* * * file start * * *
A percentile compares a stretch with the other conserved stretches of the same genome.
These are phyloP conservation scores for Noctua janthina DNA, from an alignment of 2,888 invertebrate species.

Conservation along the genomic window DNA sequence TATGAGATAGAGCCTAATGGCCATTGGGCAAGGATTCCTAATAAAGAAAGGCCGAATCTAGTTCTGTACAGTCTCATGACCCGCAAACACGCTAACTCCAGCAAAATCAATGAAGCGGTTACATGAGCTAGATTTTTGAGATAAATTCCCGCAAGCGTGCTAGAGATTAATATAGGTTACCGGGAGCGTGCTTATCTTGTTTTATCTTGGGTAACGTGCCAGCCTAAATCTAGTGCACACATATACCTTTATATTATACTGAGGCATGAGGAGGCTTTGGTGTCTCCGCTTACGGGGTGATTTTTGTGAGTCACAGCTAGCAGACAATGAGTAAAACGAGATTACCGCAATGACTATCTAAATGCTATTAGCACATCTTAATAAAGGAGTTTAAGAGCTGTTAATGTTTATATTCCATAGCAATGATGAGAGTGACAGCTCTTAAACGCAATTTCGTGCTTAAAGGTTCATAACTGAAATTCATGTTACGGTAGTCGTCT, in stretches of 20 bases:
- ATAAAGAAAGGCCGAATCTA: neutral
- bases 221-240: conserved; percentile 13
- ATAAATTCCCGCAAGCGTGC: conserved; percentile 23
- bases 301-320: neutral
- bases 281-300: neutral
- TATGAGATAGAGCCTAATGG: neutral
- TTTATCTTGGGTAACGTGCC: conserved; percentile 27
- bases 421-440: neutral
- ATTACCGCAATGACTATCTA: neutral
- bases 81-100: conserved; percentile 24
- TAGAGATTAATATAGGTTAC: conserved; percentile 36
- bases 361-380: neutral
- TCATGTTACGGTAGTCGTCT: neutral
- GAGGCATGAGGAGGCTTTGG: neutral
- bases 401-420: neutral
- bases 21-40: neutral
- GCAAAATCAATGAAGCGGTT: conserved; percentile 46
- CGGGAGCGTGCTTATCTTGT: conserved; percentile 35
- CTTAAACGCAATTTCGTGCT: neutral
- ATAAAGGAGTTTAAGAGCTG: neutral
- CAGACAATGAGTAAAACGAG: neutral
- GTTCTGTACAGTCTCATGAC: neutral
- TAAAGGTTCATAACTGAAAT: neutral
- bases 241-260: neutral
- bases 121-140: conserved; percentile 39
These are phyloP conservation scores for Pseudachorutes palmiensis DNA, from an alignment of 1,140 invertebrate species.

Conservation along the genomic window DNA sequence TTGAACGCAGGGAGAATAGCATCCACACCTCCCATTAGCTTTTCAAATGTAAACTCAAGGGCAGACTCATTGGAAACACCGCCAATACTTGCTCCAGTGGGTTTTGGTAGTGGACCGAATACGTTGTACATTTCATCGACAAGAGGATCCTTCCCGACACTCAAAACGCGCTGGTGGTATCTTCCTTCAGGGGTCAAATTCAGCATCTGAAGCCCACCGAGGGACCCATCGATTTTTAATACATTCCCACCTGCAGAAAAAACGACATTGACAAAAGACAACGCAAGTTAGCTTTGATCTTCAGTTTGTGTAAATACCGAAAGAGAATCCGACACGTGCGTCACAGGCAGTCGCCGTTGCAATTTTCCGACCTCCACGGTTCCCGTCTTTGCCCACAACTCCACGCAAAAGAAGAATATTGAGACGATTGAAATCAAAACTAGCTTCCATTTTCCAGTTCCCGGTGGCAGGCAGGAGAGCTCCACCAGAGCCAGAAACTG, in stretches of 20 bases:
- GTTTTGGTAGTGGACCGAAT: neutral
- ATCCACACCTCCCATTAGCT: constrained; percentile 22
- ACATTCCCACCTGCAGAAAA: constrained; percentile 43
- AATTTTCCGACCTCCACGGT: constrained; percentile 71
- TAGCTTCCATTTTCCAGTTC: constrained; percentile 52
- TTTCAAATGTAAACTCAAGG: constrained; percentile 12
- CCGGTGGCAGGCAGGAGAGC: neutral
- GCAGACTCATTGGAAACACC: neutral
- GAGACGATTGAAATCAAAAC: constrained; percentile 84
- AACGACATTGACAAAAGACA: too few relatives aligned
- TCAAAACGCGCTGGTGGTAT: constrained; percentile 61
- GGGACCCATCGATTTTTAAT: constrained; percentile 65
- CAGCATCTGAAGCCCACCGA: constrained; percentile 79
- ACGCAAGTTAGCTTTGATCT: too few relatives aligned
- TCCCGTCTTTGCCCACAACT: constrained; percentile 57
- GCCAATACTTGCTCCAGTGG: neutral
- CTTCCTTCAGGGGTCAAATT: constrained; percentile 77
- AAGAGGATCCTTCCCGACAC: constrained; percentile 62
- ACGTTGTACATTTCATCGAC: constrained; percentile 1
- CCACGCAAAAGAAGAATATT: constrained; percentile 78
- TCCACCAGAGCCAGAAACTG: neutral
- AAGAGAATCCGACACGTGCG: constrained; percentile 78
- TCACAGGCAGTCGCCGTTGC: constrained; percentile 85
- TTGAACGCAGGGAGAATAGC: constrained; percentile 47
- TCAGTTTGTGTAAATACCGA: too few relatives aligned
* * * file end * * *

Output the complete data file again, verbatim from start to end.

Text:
A percentile compares a stretch with the other conserved stretches of the same genome.
These are phyloP conservation scores for Noctua janthina DNA, from an alignment of 2,888 invertebrate species.

Conservation along the genomic window DNA sequence TATGAGATAGAGCCTAATGGCCATTGGGCAAGGATTCCTAATAAAGAAAGGCCGAATCTAGTTCTGTACAGTCTCATGACCCGCAAACACGCTAACTCCAGCAAAATCAATGAAGCGGTTACATGAGCTAGATTTTTGAGATAAATTCCCGCAAGCGTGCTAGAGATTAATATAGGTTACCGGGAGCGTGCTTATCTTGTTTTATCTTGGGTAACGTGCCAGCCTAAATCTAGTGCACACATATACCTTTATATTATACTGAGGCATGAGGAGGCTTTGGTGTCTCCGCTTACGGGGTGATTTTTGTGAGTCACAGCTAGCAGACAATGAGTAAAACGAGATTACCGCAATGACTATCTAAATGCTATTAGCACATCTTAATAAAGGAGTTTAAGAGCTGTTAATGTTTATATTCCATAGCAATGATGAGAGTGACAGCTCTTAAACGCAATTTCGTGCTTAAAGGTTCATAACTGAAATTCATGTTACGGTAGTCGTCT, in stretches of 20 bases:
- ATAAAGAAAGGCCGAATCTA: neutral
- bases 221-240: conserved; percentile 13
- ATAAATTCCCGCAAGCGTGC: conserved; percentile 23
- bases 301-320: neutral
- bases 281-300: neutral
- TATGAGATAGAGCCTAATGG: neutral
- TTTATCTTGGGTAACGTGCC: conserved; percentile 27
- bases 421-440: neutral
- ATTACCGCAATGACTATCTA: neutral
- bases 81-100: conserved; percentile 24
- TAGAGATTAATATAGGTTAC: conserved; percentile 36
- bases 361-380: neutral
- TCATGTTACGGTAGTCGTCT: neutral
- GAGGCATGAGGAGGCTTTGG: neutral
- bases 401-420: neutral
- bases 21-40: neutral
- GCAAAATCAATGAAGCGGTT: conserved; percentile 46
- CGGGAGCGTGCTTATCTTGT: conserved; percentile 35
- CTTAAACGCAATTTCGTGCT: neutral
- ATAAAGGAGTTTAAGAGCTG: neutral
- CAGACAATGAGTAAAACGAG: neutral
- GTTCTGTACAGTCTCATGAC: neutral
- TAAAGGTTCATAACTGAAAT: neutral
- bases 241-260: neutral
- bases 121-140: conserved; percentile 39
These are phyloP conservation scores for Pseudachorutes palmiensis DNA, from an alignment of 1,140 invertebrate species.

Conservation along the genomic window DNA sequence TTGAACGCAGGGAGAATAGCATCCACACCTCCCATTAGCTTTTCAAATGTAAACTCAAGGGCAGACTCATTGGAAACACCGCCAATACTTGCTCCAGTGGGTTTTGGTAGTGGACCGAATACGTTGTACATTTCATCGACAAGAGGATCCTTCCCGACACTCAAAACGCGCTGGTGGTATCTTCCTTCAGGGGTCAAATTCAGCATCTGAAGCCCACCGAGGGACCCATCGATTTTTAATACATTCCCACCTGCAGAAAAAACGACATTGACAAAAGACAACGCAAGTTAGCTTTGATCTTCAGTTTGTGTAAATACCGAAAGAGAATCCGACACGTGCGTCACAGGCAGTCGCCGTTGCAATTTTCCGACCTCCACGGTTCCCGTCTTTGCCCACAACTCCACGCAAAAGAAGAATATTGAGACGATTGAAATCAAAACTAGCTTCCATTTTCCAGTTCCCGGTGGCAGGCAGGAGAGCTCCACCAGAGCCAGAAACTG, in stretches of 20 bases:
- GTTTTGGTAGTGGACCGAAT: neutral
- ATCCACACCTCCCATTAGCT: constrained; percentile 22
- ACATTCCCACCTGCAGAAAA: constrained; percentile 43
- AATTTTCCGACCTCCACGGT: constrained; percentile 71
- TAGCTTCCATTTTCCAGTTC: constrained; percentile 52
- TTTCAAATGTAAACTCAAGG: constrained; percentile 12
- CCGGTGGCAGGCAGGAGAGC: neutral
- GCAGACTCATTGGAAACACC: neutral
- GAGACGATTGAAATCAAAAC: constrained; percentile 84
- AACGACATTGACAAAAGACA: too few relatives aligned
- TCAAAACGCGCTGGTGGTAT: constrained; percentile 61
- GGGACCCATCGATTTTTAAT: constrained; percentile 65
- CAGCATCTGAAGCCCACCGA: constrained; percentile 79
- ACGCAAGTTAGCTTTGATCT: too few relatives aligned
- TCCCGTCTTTGCCCACAACT: constrained; percentile 57
- GCCAATACTTGCTCCAGTGG: neutral
- CTTCCTTCAGGGGTCAAATT: constrained; percentile 77
- AAGAGGATCCTTCCCGACAC: constrained; percentile 62
- ACGTTGTACATTTCATCGAC: constrained; percentile 1
- CCACGCAAAAGAAGAATATT: constrained; percentile 78
- TCCACCAGAGCCAGAAACTG: neutral
- AAGAGAATCCGACACGTGCG: constrained; percentile 78
- TCACAGGCAGTCGCCGTTGC: constrained; percentile 85
- TTGAACGCAGGGAGAATAGC: constrained; percentile 47
- TCAGTTTGTGTAAATACCGA: too few relatives aligned